Now, maybe Trump is just being coy about having respect for the constitutional process of selecting a president, but then, he’s a thin-skinned whiner with the manners of an angry toddler, so that’s not surprising. But what about you? Will you also act as unto a screaming pre-schooler told he has to share his toys? Or will you sack up and be more gracious than the man you are statistically likely to vote for? Will you actually be the grown-up adult male that your age heavily implies you are?
For the record, if at this point the absolutely improbable happens and Trump wins the election for President, you know what I will fully expect Hillary Clinton to do? Concede the election! And here’s the thing: She will! Because that’s how it’s done. And because she, at least, is a grown-up.
2. The election isn’t rigged. Now, I know what some of you will say there — but Hillary’s a cheater! The election is rigged! The fix is in! Look at this video I found on the Internet! The media is complicit!
Guys, no. The election isn’t rigged — see the link above, which explains why it’s almost impossible to actually rig a presidential election. Your willingness to argue that the election is riggable is a good indicator of how susceptible you are to privileging your own sense of entitlement over actual and verifiable fact, something Trump, that glorious tangerine-hued ignoramus, knows all about. Be better than Trump in this regard. He doesn’t want you to be, because he doesn’t want to admit he’s losing fair and square. But you don’t have to indulge him.
As for the media, if you come at me with the latter-day rationalization that what “rigged” really means is that the media is in the tank for Hillary, I’m going to laugh at you for two reasons. One, during the primaries, Trump got so much press and used it to his advantage so well that he spent eight times less on ads than Jeb Bush, and five times less than Marco Rubio, and won the candidacy. Trump still dominates the press, because he’s a walking garbage fire of a candidate, and — here’s a news flash! — political garbage fires are good for media company bottom lines. Mind you, the press didn’t make Trump a garbage fire; he was a garbage fire all on his own. The press is merely pointing to Trump and saying: Hey, look at that garbage fire! If Trump wants better press (I mean, aside from the sycophantic bunghole tonguing he receives from Breitbart), maybe he should consider not being a garbage fire.
Two, if you want to argue that Clinton got a free ride from the press, I’ll be happy to match you up with a liberal who will be delighted to argue with you for years about how the press went after the alleged email scandal far longer than the story warranted, not to mention all the various Wikileaks and so on. You two will have fun yelling at each other!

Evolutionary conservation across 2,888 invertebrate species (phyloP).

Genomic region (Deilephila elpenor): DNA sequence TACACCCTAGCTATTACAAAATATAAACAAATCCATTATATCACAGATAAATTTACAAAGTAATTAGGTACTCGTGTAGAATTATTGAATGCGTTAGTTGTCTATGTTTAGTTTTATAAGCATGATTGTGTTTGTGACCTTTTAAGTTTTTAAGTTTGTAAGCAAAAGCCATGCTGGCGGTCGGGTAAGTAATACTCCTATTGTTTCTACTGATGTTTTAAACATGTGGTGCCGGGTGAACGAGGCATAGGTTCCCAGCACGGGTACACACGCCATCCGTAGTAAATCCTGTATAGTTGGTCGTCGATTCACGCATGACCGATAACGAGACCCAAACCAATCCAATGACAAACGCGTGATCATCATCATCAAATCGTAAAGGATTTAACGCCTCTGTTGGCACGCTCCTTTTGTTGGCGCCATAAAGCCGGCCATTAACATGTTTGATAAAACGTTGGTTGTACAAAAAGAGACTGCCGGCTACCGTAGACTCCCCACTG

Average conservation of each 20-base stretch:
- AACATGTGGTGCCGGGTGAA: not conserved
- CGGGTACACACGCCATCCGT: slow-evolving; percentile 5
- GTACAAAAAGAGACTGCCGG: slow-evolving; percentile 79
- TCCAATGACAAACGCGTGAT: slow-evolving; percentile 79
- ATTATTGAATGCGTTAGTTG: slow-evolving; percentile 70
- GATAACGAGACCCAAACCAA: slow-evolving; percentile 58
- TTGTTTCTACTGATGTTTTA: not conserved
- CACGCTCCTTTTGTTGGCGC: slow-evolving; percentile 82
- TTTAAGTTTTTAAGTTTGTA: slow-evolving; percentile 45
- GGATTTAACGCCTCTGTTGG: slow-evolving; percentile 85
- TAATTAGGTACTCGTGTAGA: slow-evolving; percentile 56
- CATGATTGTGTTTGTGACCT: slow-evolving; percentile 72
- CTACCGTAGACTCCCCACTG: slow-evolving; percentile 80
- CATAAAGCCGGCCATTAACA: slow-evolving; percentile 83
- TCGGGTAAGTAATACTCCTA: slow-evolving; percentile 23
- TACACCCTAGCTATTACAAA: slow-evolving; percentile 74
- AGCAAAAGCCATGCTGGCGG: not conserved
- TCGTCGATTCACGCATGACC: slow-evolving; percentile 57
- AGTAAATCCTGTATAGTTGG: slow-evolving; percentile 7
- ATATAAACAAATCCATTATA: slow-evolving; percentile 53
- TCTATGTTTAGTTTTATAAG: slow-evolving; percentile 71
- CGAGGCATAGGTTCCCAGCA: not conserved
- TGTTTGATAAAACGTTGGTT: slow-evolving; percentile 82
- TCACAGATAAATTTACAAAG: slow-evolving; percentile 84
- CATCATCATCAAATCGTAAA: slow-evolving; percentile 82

What is true, I’d argue, and especially in recent days, is that every time something potentially damaging to Clinton comes out, Trump has to go out and do or say something stupid, like, oh, I don’t know, say he won’t fucking concede the election if he loses it. Why does that get more play than something in Clinton’s email? Because Clinton’s email is small beer, and fucking not conceding the election is actually a pretty big deal. If you think the two are equivalent, pull your head out of your asshole, please, wipe yourself off, and get a grip.
3. Donald Trump isn’t worth fucking up the US of A for. No one is, to be clear, but especially Donald Trump, who is an honest-to-God piece of shit human being who no one should ever have supported. He’s a bad businessman whose business model actively includes cheating little people out of what he owes them, which makes his support from small business people just plain mind-boggling, since they are the very people he screws out of their money for his gold-encrusted sink faucets; he’s ignorant as shit; he’d grope your wife, sister or daughter if he thought he could, and you left the room; he’d lie to your face and call you an asshole when you pointed out he was lying; he’s easily provoked into doing stupid things; and if he were a character in Red Dawn (the classic version, not the inessential remake), he’d be the one sucking up to the Russkies. He’s every boss who makes you work overtime and doesn’t want to pay you for it; every landlord who won’t snake the toilet or fix the radiator but raises your rent like clockwork; every schmuck who cuts in line in front of you and dares you to make something of it.
He’s a fucking asshole, in other words, and you’d maybe want to go to the constitutional mat for him? Why? Because he’s rich? Dudes, he’s not that rich, and the way he got rich was by fucking over other people, and if that’s all right with you, it’s time for an examination of your own sense of morality. Because he “tells it like it is?” He doesn’t tell it like it is, he tells it like he wants you to believe it is, and bullies any one who says otherwise. Because he’s not “politically correct”? Well, that’s because he’s a goddamn bigot, my friend, and it’s a bad look on him and on you. Because he’s an outsider? Aw, bullshit. He’s been a grasping social climber for years. There’s nowhere he’d rather be than inside.